Since music is an art form one can consider all of it to be subjective and not possible to rank in an absolute sense. On the other hand the technical aspects of a composition can be judged to "follow" or "not follow" what are considered the rules of music in theory. The real question is whether or not following these rules makes for "good" music. Since the rules are cultural and based on opinion in the first place to say that music which follows the rules of western music theory is "good" would be kind of racist.

Ultimately there needs to be a criterion for separating music in to classes called good and bad, and a definition of good and bad. If the definition if "I do/don't like it" then you can absolutely separate music into these categories. The problem is that each person will have a different definition and hence there is no chance of agreeing objectively on the separation (if that's your goal). Then good/bad are really properties of you and not the music.

As there are academics who base their career on passing judgement on art, and people follow their opinion, it seems reasonable to try and come up with a definition that will be universal. As art is concerned with provoking thought in the observer, possible new and unfamiliar thought, one can judge music as good if it succeeded in being provocative. By this criterion Cage's 4:33 is one of the best pieces every written. If you try to make a criterion that segregates music based on how closely it conforms to classical harmony and orchestration standards then you get what you get, namely that Mozart et al are "good" and the rest are meh at best.

Tastes change, even within a culture. So it stands to reason that the criterion for accepting music (or other art) as good or bad will also change. It seems to me that this is evidence of the impact of current social, political, and other community trends on art in general. So perhaps it is fair to judge music as good or bad but the criterion will change in time. You could base it on majority rule (if more than 70% to people polled like it then it's good).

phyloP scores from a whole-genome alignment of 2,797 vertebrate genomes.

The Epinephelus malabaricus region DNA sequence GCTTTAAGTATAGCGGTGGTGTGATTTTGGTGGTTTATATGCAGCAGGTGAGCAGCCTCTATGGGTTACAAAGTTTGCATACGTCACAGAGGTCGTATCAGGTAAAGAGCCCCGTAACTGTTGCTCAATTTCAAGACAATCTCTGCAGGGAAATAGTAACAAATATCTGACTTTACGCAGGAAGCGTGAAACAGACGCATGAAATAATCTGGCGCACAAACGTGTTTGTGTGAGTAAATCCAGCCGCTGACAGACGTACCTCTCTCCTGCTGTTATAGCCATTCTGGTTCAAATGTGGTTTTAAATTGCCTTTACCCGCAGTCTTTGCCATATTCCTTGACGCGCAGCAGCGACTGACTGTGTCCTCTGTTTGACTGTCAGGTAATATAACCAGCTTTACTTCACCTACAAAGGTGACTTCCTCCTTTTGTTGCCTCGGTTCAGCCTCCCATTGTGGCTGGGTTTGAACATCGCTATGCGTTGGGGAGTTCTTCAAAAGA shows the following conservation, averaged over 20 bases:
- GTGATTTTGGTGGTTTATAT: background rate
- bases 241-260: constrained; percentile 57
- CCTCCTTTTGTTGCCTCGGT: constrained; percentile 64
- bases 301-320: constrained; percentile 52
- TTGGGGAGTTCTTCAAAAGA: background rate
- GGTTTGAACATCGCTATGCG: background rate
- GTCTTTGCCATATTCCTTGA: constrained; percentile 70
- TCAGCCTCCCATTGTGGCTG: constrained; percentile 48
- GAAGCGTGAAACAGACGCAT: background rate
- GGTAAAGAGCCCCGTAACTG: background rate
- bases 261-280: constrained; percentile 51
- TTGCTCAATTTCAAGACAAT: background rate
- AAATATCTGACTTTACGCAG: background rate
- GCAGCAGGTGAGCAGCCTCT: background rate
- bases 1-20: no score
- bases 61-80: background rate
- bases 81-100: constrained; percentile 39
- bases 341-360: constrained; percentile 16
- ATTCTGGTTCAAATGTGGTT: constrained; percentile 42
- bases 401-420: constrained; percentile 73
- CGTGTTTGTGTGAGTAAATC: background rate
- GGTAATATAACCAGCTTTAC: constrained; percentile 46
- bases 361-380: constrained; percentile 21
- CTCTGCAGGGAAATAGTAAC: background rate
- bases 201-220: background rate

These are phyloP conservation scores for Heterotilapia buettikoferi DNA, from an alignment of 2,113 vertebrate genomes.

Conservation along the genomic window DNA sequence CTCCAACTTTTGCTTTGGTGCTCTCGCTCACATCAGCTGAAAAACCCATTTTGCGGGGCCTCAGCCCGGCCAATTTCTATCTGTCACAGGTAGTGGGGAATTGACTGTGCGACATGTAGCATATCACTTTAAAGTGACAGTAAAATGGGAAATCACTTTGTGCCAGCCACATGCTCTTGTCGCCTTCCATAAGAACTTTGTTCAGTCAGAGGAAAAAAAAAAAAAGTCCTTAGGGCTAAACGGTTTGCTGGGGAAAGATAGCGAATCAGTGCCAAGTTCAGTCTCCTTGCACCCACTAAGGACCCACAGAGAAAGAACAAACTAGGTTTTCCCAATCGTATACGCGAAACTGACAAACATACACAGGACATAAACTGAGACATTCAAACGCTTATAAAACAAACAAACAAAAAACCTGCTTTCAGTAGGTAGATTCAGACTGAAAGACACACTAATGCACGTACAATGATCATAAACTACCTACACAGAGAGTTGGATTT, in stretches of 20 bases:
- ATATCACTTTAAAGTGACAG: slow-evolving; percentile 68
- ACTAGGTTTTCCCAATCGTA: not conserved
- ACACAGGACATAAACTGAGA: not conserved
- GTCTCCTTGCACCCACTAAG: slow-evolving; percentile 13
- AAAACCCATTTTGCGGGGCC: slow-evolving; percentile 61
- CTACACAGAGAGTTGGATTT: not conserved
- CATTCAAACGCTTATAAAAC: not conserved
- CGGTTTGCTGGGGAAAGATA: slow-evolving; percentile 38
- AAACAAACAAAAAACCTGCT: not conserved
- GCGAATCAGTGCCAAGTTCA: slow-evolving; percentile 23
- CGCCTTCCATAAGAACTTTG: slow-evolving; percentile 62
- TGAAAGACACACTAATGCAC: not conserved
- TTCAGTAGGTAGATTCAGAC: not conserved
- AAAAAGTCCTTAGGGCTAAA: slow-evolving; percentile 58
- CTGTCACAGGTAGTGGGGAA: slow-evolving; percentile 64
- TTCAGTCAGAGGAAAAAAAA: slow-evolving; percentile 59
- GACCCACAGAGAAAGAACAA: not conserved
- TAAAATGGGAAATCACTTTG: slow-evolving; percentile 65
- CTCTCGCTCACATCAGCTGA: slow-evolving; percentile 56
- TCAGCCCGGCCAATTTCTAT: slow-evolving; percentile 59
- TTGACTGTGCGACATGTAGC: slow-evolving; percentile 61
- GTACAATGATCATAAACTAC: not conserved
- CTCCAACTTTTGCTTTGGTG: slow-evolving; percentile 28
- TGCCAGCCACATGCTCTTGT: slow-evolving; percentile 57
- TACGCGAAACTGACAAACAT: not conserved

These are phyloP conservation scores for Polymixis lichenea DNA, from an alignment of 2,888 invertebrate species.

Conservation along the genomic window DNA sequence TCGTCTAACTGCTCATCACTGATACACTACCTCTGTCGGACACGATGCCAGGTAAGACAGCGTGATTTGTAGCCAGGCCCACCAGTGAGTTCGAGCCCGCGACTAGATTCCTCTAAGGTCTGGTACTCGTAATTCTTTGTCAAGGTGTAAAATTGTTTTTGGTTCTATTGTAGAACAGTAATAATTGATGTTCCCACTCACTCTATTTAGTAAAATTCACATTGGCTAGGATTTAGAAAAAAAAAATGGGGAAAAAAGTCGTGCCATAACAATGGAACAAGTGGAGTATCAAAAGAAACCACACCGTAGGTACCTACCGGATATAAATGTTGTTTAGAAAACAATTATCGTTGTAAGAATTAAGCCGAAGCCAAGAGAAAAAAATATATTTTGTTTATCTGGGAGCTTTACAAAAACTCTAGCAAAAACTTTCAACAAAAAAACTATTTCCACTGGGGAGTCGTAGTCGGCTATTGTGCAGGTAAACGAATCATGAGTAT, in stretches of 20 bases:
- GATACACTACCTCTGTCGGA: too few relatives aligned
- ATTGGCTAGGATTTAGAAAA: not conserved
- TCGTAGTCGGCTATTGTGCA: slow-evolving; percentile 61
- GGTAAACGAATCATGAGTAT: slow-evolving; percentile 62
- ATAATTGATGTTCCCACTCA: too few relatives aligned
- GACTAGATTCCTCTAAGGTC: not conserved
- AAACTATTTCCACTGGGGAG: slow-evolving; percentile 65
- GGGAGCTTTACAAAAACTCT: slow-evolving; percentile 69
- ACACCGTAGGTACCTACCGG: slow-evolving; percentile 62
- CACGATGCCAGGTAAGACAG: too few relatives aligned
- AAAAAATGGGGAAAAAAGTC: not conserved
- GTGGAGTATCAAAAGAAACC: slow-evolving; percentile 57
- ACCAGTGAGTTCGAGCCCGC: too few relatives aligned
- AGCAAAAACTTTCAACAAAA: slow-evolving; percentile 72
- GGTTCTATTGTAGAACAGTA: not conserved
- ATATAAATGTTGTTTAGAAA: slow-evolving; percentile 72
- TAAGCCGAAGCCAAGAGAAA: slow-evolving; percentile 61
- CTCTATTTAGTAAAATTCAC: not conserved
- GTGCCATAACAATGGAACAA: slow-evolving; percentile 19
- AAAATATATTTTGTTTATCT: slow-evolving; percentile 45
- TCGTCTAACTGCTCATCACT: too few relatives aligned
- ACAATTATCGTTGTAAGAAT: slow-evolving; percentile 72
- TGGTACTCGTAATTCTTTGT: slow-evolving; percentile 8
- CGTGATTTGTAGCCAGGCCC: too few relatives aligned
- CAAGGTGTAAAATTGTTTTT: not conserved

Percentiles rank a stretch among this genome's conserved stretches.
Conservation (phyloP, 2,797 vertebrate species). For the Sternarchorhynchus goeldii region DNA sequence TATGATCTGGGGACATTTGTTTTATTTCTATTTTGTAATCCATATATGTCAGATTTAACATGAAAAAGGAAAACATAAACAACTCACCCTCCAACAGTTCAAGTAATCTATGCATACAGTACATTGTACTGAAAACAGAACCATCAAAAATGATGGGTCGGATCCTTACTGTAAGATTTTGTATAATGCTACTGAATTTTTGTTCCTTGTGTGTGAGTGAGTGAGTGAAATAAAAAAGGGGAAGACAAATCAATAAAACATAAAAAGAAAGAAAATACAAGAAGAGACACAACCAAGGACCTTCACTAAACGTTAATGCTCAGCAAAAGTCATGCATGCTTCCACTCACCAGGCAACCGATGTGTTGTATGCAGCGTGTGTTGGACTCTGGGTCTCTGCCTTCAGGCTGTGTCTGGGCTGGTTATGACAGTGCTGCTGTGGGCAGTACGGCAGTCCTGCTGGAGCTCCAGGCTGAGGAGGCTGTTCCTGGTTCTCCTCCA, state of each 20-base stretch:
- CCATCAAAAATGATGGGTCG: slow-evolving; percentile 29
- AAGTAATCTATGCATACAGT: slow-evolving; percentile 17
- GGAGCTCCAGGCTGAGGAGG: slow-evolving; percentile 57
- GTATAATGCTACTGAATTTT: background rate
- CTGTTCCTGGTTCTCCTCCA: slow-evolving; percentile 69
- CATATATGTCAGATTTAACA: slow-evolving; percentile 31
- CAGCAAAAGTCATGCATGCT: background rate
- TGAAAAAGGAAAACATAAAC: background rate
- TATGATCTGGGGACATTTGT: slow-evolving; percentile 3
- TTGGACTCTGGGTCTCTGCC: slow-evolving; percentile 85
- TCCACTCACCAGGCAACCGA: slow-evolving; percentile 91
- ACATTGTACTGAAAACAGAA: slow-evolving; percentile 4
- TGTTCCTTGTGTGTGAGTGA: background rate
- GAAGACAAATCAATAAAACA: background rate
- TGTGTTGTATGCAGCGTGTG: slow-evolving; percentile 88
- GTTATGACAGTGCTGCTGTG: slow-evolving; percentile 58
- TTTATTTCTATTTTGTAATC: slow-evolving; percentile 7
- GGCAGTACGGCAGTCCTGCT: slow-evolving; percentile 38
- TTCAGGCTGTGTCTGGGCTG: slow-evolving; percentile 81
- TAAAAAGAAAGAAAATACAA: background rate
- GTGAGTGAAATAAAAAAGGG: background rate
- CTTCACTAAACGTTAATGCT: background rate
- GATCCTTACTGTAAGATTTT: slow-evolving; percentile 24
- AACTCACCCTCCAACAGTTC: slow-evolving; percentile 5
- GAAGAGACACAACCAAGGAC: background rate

The rules of western music where once explained by physics (or at least an attempt was made at this) by Herman Helmholtz in the late 1800's. It would seem that if physics explains what is "good" and "bad" that this is now objective and not subjective. This is a bit of a stretch. One of the things Helmholtz was interested in was an explanation of consonance and dissonance. He succeeded in my opinion be appealing to interference patterns within the harmonic structure. However, he started with the commonly accepted western opinion that consonance is pleasing or beautiful and dissonance is unpleasant or ugly. So, even though he can explain what causes the classification of intervals by how dissonant they are he did not explain why the western ear seems to prefer consonance. Some cultures may favor dissonance! And what is considered dissonant varies with frequency, and within a cultural group, current era. Again, our collective tastes change.

One can argue whether or not Metal is a good form of music at all. But if you are a Metal fan then within that genre you can argue whether Iron Maiden is a "good" example of Metal as compared to say Mega Death or some other band. For this to make sense there must be a template for Metal that is being used. Tempo, riffs, guitar solo style, vocal style. If you can objectively define these qualities then you may be able to develop some objective criterion for your judgement, even one that is universally accepted among Metal heads!

I think that for your question to be fair you need to put a bit of thoughts into these points. In general, yes one can define good and bad music in general or within a genre or as an art form but that distinction is not absolute across time and culture. So dwelling on it is not worth the effort. The flip side is that it is possible for a band to "follow the template" and produce a song that no one likes! For example, AI generated music (good or bad). That would anger me so I'd have to say it's a successful art form! That was my response to 4:33. At first "really, what a bunch of shit, I can't believe he got away with this!". But 10 years later I'm still talking about it so clearly he "shocked me" and that is "good" art.